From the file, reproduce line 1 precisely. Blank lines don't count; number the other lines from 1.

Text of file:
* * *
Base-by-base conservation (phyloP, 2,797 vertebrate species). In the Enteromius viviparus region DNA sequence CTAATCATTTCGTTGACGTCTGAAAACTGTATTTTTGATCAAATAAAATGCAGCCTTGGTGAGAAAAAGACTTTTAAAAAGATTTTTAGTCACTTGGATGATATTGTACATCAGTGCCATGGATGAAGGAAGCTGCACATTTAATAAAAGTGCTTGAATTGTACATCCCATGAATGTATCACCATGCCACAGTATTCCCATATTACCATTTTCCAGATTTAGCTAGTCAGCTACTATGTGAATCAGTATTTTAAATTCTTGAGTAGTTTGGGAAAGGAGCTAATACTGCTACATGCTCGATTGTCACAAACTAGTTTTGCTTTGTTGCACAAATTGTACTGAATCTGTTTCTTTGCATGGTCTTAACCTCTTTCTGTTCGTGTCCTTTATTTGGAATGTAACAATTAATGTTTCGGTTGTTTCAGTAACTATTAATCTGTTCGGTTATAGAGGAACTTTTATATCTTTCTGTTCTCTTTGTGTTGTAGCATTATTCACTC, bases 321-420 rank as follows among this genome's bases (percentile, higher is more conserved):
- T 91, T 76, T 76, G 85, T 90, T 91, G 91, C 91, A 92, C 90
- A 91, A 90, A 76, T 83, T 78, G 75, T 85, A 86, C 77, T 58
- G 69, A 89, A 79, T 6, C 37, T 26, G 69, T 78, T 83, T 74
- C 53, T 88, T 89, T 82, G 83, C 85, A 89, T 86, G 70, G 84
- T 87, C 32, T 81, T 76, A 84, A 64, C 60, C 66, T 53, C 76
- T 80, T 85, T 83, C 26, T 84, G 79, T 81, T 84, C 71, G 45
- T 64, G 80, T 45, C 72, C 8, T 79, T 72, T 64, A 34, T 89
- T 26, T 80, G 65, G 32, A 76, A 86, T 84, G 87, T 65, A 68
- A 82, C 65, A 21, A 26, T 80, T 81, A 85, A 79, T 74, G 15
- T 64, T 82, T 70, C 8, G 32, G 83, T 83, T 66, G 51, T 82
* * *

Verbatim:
Base-by-base conservation (phyloP, 2,797 vertebrate species). In the Enteromius viviparus region DNA sequence CTAATCATTTCGTTGACGTCTGAAAACTGTATTTTTGATCAAATAAAATGCAGCCTTGGTGAGAAAAAGACTTTTAAAAAGATTTTTAGTCACTTGGATGATATTGTACATCAGTGCCATGGATGAAGGAAGCTGCACATTTAATAAAAGTGCTTGAATTGTACATCCCATGAATGTATCACCATGCCACAGTATTCCCATATTACCATTTTCCAGATTTAGCTAGTCAGCTACTATGTGAATCAGTATTTTAAATTCTTGAGTAGTTTGGGAAAGGAGCTAATACTGCTACATGCTCGATTGTCACAAACTAGTTTTGCTTTGTTGCACAAATTGTACTGAATCTGTTTCTTTGCATGGTCTTAACCTCTTTCTGTTCGTGTCCTTTATTTGGAATGTAACAATTAATGTTTCGGTTGTTTCAGTAACTATTAATCTGTTCGGTTATAGAGGAACTTTTATATCTTTCTGTTCTCTTTGTGTTGTAGCATTATTCACTC, bases 321-420 rank as follows among this genome's bases (percentile, higher is more conserved):